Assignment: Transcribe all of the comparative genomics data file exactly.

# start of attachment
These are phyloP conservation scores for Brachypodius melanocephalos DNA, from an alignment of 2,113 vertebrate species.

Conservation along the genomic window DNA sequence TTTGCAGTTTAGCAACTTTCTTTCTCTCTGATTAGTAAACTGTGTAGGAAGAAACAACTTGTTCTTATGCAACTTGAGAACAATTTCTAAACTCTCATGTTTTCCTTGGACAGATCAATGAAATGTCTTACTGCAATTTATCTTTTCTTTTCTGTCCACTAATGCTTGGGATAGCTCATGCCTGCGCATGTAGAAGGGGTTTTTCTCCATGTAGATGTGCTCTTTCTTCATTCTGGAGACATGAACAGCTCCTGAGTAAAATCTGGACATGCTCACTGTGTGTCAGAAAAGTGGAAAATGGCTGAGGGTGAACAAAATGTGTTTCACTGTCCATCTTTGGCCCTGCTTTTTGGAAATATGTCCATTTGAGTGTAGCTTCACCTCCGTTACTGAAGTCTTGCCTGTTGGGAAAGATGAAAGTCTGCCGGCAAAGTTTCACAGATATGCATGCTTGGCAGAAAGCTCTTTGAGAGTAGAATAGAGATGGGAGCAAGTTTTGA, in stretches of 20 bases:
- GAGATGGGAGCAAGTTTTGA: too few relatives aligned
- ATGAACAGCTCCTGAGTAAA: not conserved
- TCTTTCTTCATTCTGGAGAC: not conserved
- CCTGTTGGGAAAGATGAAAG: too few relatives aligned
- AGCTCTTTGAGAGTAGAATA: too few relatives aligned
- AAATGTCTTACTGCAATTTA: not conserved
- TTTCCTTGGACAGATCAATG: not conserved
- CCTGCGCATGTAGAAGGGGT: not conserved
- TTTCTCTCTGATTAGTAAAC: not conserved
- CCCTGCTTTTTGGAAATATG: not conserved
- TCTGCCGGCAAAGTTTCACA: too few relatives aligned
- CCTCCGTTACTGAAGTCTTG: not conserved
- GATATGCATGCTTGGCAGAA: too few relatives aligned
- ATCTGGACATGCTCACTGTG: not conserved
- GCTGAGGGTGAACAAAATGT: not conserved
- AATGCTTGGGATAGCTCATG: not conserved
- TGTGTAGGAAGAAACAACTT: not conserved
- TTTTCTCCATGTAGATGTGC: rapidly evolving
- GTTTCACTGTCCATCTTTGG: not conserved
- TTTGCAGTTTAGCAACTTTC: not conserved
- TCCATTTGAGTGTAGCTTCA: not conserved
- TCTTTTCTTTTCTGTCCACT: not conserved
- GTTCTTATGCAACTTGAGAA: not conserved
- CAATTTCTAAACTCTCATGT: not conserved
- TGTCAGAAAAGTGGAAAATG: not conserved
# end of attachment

These are phyloP conservation scores for Brachypodius melanocephalos DNA, from an alignment of 2,113 vertebrate species.

Conservation along the genomic window DNA sequence TTTGCAGTTTAGCAACTTTCTTTCTCTCTGATTAGTAAACTGTGTAGGAAGAAACAACTTGTTCTTATGCAACTTGAGAACAATTTCTAAACTCTCATGTTTTCCTTGGACAGATCAATGAAATGTCTTACTGCAATTTATCTTTTCTTTTCTGTCCACTAATGCTTGGGATAGCTCATGCCTGCGCATGTAGAAGGGGTTTTTCTCCATGTAGATGTGCTCTTTCTTCATTCTGGAGACATGAACAGCTCCTGAGTAAAATCTGGACATGCTCACTGTGTGTCAGAAAAGTGGAAAATGGCTGAGGGTGAACAAAATGTGTTTCACTGTCCATCTTTGGCCCTGCTTTTTGGAAATATGTCCATTTGAGTGTAGCTTCACCTCCGTTACTGAAGTCTTGCCTGTTGGGAAAGATGAAAGTCTGCCGGCAAAGTTTCACAGATATGCATGCTTGGCAGAAAGCTCTTTGAGAGTAGAATAGAGATGGGAGCAAGTTTTGA, in stretches of 20 bases:
- GAGATGGGAGCAAGTTTTGA: too few relatives aligned
- ATGAACAGCTCCTGAGTAAA: not conserved
- TCTTTCTTCATTCTGGAGAC: not conserved
- CCTGTTGGGAAAGATGAAAG: too few relatives aligned
- AGCTCTTTGAGAGTAGAATA: too few relatives aligned
- AAATGTCTTACTGCAATTTA: not conserved
- TTTCCTTGGACAGATCAATG: not conserved
- CCTGCGCATGTAGAAGGGGT: not conserved
- TTTCTCTCTGATTAGTAAAC: not conserved
- CCCTGCTTTTTGGAAATATG: not conserved
- TCTGCCGGCAAAGTTTCACA: too few relatives aligned
- CCTCCGTTACTGAAGTCTTG: not conserved
- GATATGCATGCTTGGCAGAA: too few relatives aligned
- ATCTGGACATGCTCACTGTG: not conserved
- GCTGAGGGTGAACAAAATGT: not conserved
- AATGCTTGGGATAGCTCATG: not conserved
- TGTGTAGGAAGAAACAACTT: not conserved
- TTTTCTCCATGTAGATGTGC: rapidly evolving
- GTTTCACTGTCCATCTTTGG: not conserved
- TTTGCAGTTTAGCAACTTTC: not conserved
- TCCATTTGAGTGTAGCTTCA: not conserved
- TCTTTTCTTTTCTGTCCACT: not conserved
- GTTCTTATGCAACTTGAGAA: not conserved
- CAATTTCTAAACTCTCATGT: not conserved
- TGTCAGAAAAGTGGAAAATG: not conserved